Posts Tagged ‘1956’

The Larks of Jubilee Flats (book #160)

11 January 2017

Marjorie A Sindall, 1956.


I can’t find anything about Marjorie Sindall online. This is a short book, in the Panther series. Slight, but pleasant – everyone is very nice and everything turns out for the best. Nursing is a big part of the plot, with Jill, aged 14, planning to be a nurse. She attends a Junior Domestic and Technical School, called the Elmer Foundation, which dates back to the seventeenth century. Her family is working class, her father working at a brewery and her mother a hospital ward orderly:

‘But if I could have my time over again,’ she often said with a small sigh, ‘I’d be a nurse. Best job there is.’

Jill’s school spends two days a week on housecraft and cookery, and sends her for one morning a week to a day nursery. I was surprised that they are planning a school trip to Bruges, staying with Belgian families – cost to the children, £10 each.

There are some good details in the text and pictures. I liked Jill’s father “sprucing himself up” for Sunday visitors: “he donned his best brown suit, and the whole flat was filled with the scent of his violet hair cream”. Feather Ghyll points out the patients smoking on the hospital wards.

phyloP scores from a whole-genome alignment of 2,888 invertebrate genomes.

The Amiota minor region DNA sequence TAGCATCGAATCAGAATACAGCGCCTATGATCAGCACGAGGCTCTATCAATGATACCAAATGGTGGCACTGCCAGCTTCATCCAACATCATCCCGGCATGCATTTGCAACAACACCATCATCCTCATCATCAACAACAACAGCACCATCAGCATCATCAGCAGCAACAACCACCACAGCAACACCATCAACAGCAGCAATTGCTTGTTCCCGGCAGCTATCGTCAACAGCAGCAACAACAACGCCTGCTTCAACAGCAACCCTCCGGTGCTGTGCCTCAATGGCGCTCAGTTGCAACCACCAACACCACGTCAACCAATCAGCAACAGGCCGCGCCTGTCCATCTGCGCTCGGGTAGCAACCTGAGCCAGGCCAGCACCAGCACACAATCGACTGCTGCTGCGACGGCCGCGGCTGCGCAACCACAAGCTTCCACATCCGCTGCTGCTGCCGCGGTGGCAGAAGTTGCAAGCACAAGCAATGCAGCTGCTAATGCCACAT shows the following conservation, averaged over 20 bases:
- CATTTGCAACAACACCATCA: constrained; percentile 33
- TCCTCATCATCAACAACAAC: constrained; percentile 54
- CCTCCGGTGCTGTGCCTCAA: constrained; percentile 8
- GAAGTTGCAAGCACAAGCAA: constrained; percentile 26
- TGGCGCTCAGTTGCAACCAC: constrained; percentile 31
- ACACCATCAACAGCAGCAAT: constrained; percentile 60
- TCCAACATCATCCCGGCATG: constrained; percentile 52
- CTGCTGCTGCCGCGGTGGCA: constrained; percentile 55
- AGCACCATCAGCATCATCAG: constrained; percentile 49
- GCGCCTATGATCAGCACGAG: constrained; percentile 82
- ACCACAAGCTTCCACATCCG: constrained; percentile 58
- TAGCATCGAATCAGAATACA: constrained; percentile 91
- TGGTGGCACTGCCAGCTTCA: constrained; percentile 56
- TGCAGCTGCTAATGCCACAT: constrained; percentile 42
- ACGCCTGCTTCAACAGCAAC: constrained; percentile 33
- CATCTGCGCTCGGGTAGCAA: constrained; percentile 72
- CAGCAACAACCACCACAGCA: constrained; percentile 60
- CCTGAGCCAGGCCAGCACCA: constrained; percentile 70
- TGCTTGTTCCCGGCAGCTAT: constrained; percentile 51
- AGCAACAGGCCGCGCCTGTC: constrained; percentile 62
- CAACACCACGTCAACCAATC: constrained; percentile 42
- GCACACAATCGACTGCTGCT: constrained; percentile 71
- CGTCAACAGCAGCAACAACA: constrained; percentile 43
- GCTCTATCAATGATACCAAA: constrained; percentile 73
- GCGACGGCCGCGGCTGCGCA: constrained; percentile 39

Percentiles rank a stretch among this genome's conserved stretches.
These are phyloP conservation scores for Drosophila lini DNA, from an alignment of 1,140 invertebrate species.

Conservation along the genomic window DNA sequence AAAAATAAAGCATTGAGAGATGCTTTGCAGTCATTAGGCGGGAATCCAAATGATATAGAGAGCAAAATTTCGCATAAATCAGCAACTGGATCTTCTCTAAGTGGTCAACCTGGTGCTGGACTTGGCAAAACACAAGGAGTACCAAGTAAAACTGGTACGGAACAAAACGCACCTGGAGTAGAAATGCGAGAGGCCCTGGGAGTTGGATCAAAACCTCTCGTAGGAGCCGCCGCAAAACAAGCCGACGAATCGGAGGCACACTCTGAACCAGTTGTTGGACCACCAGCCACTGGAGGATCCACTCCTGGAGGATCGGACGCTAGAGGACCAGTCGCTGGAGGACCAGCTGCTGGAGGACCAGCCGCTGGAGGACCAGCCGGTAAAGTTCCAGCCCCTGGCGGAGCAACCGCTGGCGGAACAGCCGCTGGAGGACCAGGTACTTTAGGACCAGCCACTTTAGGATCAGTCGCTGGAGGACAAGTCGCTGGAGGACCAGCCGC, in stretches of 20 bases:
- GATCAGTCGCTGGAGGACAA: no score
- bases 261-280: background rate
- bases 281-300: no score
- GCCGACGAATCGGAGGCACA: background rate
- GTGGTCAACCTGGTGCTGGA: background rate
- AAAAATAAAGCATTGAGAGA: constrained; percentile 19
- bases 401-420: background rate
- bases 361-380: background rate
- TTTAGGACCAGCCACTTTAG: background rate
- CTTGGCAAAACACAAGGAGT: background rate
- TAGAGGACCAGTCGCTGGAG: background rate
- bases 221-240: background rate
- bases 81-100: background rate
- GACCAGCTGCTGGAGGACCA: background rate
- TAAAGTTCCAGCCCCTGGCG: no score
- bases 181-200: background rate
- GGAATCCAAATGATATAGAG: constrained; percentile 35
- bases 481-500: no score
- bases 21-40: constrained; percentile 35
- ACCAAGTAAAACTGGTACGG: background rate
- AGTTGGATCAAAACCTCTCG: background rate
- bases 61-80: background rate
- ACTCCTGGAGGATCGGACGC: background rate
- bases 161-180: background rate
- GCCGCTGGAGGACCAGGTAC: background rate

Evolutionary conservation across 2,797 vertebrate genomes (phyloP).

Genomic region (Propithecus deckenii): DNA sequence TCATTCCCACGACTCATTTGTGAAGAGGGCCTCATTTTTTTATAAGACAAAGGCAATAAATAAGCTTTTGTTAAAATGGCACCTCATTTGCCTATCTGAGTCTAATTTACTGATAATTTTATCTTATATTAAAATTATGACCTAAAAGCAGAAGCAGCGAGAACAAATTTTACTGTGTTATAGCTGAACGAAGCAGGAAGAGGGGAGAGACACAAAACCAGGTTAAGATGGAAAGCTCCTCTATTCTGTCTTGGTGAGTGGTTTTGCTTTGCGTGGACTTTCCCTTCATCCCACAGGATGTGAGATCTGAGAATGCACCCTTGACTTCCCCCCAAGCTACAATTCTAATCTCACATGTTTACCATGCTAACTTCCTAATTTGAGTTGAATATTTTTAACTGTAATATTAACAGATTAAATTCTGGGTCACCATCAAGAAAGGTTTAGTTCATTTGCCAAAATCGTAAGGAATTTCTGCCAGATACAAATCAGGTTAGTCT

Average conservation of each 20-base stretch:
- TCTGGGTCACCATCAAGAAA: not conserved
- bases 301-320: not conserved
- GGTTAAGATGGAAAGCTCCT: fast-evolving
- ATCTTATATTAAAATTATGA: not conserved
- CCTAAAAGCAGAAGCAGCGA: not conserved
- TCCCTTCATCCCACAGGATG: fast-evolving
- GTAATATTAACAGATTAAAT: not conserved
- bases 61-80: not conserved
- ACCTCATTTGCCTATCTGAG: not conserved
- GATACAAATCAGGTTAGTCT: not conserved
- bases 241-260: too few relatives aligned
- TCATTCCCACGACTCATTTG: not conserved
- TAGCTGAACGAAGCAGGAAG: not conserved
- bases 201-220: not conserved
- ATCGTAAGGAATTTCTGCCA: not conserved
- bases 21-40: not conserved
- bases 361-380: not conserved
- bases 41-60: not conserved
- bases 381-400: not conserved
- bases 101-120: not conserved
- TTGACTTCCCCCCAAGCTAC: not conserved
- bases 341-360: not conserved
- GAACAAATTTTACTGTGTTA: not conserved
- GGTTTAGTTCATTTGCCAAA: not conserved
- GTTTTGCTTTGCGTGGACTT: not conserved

The illustrator is Frank Haseler. There’s a bit about him online. This post has some of his illustrations from 1972 (and his son has commented on it). There’s another 1970s image of his here. And a nude by him on eBay.















Cherry Ames: Department Store Nurse (book #112)

14 August 2011

Helen Wells, 1956.

Page about the book on the Cherry Ames site.

If you need me, remember my office is right next door

The book is set in New York. Tom and Cherry go “somewhere to dance”: “It was just a small place, with photographs of musicians on the walls, and a dance floor approximately the size of a postage stamp. Only two couples bothered to dance; everyone else sat listening intently to the music of the jazz quintet. Cherry found the coffee here another pleasant surprise. They served twenty different kinds of coffee, from all the countries of the world. Cherry chose Viennese coffee, a big creamy cupful heaped with whipped cream. Tom enjoyed a demitasse of black pungent Italian expresso, [sic] served with a bit of lemon peel.”

The coffee with lemon thing seems odd. Not unique though – here’s a picture of some coffee with lemon in Moscow. I also found this but the writer seems to have invented the recipe.